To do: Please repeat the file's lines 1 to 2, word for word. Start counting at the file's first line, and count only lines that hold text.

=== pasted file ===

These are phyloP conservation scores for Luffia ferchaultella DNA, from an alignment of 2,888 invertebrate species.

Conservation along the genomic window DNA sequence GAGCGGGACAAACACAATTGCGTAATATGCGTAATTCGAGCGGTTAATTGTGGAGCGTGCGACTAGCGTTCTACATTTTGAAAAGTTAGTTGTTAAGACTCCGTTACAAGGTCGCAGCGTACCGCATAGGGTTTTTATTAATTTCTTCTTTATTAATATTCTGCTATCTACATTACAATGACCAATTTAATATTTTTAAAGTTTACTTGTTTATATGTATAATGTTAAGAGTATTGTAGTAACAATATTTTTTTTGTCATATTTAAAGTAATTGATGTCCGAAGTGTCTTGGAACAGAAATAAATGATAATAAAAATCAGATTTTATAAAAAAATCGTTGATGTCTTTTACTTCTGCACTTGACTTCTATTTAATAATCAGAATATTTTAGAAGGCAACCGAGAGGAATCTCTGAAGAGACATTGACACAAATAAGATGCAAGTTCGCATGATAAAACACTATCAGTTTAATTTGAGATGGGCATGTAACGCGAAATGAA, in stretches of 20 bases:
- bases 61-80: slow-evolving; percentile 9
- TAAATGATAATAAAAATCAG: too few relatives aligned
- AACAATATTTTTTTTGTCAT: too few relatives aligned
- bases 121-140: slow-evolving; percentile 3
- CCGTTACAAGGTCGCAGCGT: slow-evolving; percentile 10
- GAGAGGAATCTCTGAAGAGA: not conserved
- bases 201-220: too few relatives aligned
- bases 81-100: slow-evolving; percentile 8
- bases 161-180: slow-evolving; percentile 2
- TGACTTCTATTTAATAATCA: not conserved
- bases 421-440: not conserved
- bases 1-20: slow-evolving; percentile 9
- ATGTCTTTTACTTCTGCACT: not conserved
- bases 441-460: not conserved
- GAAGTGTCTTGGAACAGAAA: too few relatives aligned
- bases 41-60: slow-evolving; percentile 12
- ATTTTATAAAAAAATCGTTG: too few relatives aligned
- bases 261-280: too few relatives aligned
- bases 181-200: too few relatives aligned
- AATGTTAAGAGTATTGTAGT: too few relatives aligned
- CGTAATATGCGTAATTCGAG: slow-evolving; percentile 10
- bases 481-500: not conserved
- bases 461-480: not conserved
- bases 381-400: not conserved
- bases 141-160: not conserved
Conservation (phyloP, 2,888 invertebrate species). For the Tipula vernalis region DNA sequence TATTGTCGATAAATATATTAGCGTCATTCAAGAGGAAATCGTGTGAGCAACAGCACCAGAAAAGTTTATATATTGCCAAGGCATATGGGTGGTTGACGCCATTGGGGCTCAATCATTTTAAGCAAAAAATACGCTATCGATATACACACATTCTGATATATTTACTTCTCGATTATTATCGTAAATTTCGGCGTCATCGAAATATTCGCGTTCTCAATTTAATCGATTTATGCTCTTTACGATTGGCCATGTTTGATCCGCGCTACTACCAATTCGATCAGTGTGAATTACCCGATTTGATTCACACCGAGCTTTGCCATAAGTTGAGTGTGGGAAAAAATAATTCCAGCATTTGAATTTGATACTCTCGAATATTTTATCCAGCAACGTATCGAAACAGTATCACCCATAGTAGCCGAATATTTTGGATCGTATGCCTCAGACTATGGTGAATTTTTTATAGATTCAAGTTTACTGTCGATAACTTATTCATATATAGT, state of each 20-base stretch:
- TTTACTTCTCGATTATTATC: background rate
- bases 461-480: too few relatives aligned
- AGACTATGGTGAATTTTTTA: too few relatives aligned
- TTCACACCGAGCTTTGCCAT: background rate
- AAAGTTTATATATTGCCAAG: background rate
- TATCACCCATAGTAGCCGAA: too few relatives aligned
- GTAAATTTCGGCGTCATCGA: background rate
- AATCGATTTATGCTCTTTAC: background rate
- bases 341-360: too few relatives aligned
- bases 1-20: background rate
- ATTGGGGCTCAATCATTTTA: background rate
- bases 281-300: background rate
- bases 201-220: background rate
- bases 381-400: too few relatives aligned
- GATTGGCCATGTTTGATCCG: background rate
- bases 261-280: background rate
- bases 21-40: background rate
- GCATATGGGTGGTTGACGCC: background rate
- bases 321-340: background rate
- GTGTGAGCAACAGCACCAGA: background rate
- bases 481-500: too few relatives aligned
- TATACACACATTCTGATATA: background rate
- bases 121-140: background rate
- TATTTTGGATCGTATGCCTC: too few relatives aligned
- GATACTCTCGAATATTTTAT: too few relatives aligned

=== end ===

These are phyloP conservation scores for Luffia ferchaultella DNA, from an alignment of 2,888 invertebrate species.

Conservation along the genomic window DNA sequence GAGCGGGACAAACACAATTGCGTAATATGCGTAATTCGAGCGGTTAATTGTGGAGCGTGCGACTAGCGTTCTACATTTTGAAAAGTTAGTTGTTAAGACTCCGTTACAAGGTCGCAGCGTACCGCATAGGGTTTTTATTAATTTCTTCTTTATTAATATTCTGCTATCTACATTACAATGACCAATTTAATATTTTTAAAGTTTACTTGTTTATATGTATAATGTTAAGAGTATTGTAGTAACAATATTTTTTTTGTCATATTTAAAGTAATTGATGTCCGAAGTGTCTTGGAACAGAAATAAATGATAATAAAAATCAGATTTTATAAAAAAATCGTTGATGTCTTTTACTTCTGCACTTGACTTCTATTTAATAATCAGAATATTTTAGAAGGCAACCGAGAGGAATCTCTGAAGAGACATTGACACAAATAAGATGCAAGTTCGCATGATAAAACACTATCAGTTTAATTTGAGATGGGCATGTAACGCGAAATGAA, in stretches of 20 bases: